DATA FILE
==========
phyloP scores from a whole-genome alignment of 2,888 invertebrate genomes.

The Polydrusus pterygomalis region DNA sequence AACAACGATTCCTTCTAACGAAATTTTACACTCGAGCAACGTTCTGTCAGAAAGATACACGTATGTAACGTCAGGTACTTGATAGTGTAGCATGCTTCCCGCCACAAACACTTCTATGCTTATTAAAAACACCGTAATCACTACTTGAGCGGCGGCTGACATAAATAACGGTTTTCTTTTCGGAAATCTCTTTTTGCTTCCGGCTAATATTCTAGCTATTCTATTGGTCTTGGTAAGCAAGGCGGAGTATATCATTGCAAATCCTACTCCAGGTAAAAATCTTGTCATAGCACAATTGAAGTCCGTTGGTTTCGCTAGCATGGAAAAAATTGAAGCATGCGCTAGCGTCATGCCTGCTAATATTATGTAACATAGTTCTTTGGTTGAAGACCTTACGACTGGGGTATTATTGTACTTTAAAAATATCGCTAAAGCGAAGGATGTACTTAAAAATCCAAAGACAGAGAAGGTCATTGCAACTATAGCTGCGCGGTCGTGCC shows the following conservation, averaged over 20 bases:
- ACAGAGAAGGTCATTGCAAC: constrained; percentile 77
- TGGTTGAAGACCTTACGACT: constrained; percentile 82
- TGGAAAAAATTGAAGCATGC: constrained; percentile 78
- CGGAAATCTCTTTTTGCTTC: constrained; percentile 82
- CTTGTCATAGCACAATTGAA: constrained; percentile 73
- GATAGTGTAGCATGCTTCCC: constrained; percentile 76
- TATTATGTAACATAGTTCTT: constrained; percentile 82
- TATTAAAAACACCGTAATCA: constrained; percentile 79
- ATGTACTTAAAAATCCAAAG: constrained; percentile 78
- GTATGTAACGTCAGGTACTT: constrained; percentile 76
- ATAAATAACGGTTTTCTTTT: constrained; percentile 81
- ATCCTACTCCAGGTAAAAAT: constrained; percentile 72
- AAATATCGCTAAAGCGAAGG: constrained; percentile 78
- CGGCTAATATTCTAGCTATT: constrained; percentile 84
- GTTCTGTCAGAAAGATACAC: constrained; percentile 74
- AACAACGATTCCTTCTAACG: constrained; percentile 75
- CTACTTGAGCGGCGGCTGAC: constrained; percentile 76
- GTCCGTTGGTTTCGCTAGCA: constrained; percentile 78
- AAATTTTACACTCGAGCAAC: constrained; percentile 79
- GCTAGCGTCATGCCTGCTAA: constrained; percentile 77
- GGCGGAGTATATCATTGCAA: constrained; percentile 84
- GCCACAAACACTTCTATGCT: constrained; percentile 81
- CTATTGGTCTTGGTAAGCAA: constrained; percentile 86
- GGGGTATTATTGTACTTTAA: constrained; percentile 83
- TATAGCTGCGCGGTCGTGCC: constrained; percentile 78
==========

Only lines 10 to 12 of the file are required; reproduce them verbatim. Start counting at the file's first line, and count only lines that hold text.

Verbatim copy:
- TATTAAAAACACCGTAATCA: constrained; percentile 79
- ATGTACTTAAAAATCCAAAG: constrained; percentile 78
- GTATGTAACGTCAGGTACTT: constrained; percentile 76